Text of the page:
Series: Secret Sisters #3
Author: Tristi Pinkston
Genres: Cozy Mysteries
Format: Paperback • Pages: 258
Publisher: Walnut Springs Press
When Ida Mae Babbitt receives an invitation to visit her son Keith’s dude ranch in Montana, she’s excited to mend their broken relationship, but not so excited about spending time with cows.
Arlette and Tansy go along with her, ready to take a vacation that does not involve dead bodies or mysteries of any sort—one must have a break from time to time.
But it seems a no-good scoundrel has moseyed into Dodge City and is bent on causing all sorts of trouble for the ranch.
Unable to keep her curiosity in check—especially when it seems her own son is the most likely culprit—Ida Mae decides to investigate. Can she lasso the varmint and get him to the sheriff in time?
I received this book in exchange for an honest review.
Hang ‘Em High is what is called a “cozy” mystery—meaning, it’s a very light and easy read (not a James Patterson). It’s important that you, the reader, understand this distinction. I was taken to task not too long ago for giving a lot of stars to a “fluff” mystery.Well, I happen to like fluff mysteries. They make me laugh. As long as they are clever, and they meet the expectations of the genre, I’ll continue to give cozy mysteries lots of stars.
The good thing about a cozy is it is usually very character-driven. There’s nearly as much time spent on the characters—learning they’re quirks and delving into their emotions—as there is spent on the actual mystery plot. In this series, you really come to love these characters. Ida Mae, Arlette and Tansy are so unique and individualized, each with their own set of strengths and weaknesses. They are definitely three of my favorite cozy mystery characters.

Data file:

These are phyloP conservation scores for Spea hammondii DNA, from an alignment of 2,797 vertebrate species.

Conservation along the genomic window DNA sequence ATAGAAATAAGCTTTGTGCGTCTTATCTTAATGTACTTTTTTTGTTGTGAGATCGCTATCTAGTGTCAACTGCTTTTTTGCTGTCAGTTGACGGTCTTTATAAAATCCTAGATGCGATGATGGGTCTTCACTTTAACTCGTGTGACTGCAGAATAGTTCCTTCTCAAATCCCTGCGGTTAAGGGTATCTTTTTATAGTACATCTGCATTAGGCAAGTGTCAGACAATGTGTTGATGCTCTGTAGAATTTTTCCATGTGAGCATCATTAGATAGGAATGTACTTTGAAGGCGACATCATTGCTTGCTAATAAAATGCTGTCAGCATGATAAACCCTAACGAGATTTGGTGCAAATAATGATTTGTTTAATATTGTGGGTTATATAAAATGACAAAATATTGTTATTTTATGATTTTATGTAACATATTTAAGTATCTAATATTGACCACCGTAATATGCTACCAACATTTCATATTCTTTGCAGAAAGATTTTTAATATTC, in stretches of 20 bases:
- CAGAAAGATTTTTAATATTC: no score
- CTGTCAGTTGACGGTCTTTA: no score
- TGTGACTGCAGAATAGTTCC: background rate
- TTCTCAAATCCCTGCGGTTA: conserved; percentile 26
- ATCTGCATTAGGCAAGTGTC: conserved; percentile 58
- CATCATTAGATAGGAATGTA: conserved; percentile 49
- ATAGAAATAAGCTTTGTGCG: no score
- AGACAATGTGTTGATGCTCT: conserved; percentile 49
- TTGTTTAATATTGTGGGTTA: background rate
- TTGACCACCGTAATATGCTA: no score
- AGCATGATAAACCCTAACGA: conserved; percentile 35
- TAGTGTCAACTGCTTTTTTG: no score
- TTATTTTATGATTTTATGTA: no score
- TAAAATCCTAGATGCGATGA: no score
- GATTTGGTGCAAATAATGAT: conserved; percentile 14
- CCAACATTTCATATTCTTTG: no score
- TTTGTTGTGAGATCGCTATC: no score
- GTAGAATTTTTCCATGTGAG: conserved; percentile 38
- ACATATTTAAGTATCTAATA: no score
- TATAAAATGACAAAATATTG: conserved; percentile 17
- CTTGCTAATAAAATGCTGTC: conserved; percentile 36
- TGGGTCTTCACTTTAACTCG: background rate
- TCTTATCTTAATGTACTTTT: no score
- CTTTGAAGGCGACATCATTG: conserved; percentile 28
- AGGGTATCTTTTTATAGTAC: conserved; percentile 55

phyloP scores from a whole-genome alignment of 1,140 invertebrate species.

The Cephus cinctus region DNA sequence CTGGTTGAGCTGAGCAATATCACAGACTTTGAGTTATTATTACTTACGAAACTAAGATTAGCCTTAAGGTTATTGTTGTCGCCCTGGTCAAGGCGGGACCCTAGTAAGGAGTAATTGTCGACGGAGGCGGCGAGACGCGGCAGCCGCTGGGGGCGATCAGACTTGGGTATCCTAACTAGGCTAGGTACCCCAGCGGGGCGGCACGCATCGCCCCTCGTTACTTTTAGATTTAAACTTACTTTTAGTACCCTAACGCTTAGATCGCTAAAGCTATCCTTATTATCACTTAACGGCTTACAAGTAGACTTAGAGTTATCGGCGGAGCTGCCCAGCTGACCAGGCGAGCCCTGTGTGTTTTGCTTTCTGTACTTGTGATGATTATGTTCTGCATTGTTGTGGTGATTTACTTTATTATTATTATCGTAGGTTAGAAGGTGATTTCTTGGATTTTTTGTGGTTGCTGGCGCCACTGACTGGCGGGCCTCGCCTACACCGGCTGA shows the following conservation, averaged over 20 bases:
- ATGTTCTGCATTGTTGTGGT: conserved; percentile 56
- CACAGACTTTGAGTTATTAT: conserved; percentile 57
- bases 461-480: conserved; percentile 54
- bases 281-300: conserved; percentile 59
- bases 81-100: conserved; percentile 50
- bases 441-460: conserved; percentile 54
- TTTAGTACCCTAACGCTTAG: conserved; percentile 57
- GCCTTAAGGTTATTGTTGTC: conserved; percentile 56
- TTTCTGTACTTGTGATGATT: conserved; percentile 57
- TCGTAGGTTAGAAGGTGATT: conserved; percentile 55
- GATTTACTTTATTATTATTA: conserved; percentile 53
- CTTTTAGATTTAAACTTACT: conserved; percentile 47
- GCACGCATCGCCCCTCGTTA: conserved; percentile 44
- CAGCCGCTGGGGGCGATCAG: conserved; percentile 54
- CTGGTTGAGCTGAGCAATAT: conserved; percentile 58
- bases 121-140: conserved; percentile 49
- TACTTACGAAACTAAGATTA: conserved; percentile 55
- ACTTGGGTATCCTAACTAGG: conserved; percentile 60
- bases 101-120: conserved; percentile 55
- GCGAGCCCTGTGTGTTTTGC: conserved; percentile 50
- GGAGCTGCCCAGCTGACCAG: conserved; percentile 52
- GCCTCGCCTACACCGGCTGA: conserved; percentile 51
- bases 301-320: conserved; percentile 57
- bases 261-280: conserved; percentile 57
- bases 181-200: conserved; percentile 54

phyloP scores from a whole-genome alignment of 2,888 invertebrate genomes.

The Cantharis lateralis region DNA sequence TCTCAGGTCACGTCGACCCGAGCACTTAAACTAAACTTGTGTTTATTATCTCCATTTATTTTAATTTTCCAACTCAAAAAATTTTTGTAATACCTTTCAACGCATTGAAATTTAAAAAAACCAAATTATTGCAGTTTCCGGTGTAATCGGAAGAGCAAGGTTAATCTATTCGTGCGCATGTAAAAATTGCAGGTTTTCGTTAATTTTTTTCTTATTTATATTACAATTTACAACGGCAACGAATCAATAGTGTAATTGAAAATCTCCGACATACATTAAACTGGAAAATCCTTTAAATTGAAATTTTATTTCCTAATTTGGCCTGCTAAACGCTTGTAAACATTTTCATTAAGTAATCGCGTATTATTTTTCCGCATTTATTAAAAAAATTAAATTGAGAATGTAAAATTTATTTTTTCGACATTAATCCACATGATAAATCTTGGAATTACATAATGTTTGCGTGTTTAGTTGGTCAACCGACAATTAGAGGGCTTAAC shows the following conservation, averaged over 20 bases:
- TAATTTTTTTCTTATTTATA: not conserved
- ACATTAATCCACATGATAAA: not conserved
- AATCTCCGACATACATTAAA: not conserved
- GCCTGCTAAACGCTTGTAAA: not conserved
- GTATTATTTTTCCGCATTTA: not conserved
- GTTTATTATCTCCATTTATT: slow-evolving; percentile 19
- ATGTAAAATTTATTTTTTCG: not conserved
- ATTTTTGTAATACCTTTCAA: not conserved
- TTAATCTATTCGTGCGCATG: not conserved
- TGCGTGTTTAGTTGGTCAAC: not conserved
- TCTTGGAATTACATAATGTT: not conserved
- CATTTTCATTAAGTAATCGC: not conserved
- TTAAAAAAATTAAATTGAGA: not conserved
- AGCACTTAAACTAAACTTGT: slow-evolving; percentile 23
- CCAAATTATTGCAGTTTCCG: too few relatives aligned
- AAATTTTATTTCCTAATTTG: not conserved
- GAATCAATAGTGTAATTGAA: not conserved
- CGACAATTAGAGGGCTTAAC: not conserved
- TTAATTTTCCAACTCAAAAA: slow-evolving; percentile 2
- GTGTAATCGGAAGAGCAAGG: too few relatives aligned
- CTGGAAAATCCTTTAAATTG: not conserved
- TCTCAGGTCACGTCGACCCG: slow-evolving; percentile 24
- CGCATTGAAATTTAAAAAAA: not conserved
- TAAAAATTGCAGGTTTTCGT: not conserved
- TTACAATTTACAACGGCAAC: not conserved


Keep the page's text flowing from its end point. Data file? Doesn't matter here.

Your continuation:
The bad thing about a cozy is it is usually very character-driven. Some cozies start out a little slower than I like and I’m impatient to get to the dead bodies (or whatever). That was my experience with Hang ‘Em High. It took awhile for the actual mystery part of it to get started—which is why it only gets 4 stars from me, and also why it’s my least favorite of the series.
However, once they get to the ranch, the pace picks up quite nicely. Which is not to say you should skip the first few chapters because there are some funny parts (like Ida Mae and Arlette’s discussion about double-knit vs blue jeans). But once at the farm, the book just blossoms. More than once, I found myself laughing out loud over the antics of these “mature” ladies.
The plot (once they get to the ranch) was great. There were several possible culprits and I figured out who it was at just the right time in the storyline. The dialogue was fun and funny. The characterization was dead-on for the recurring characters. And I really liked how Ida Mae is finally re-connecting with her son and clearing up some of the issues of their past.
If you like clean, cozy mysteries, you’ll like this one. And as soon as it’s available for the iPad, I’m getting it for my mom (who loves the series).
To celebrate the release of Tristi’s eighth book, she’s holding a contest! If you leave a comment on this review, you will be entered into a drawing for a free manuscript evaluation, done by Tristi Pinkston Editing.
In fact, you can leave comments on all the blogs participating in this virtual book tour! Go to Tristi Pinkston’s blog for a complete list. The deadline is October 5th at midnight MST.
(If you win and you’re not a writer, you can give this evaluation to a friend. Hint…hint.)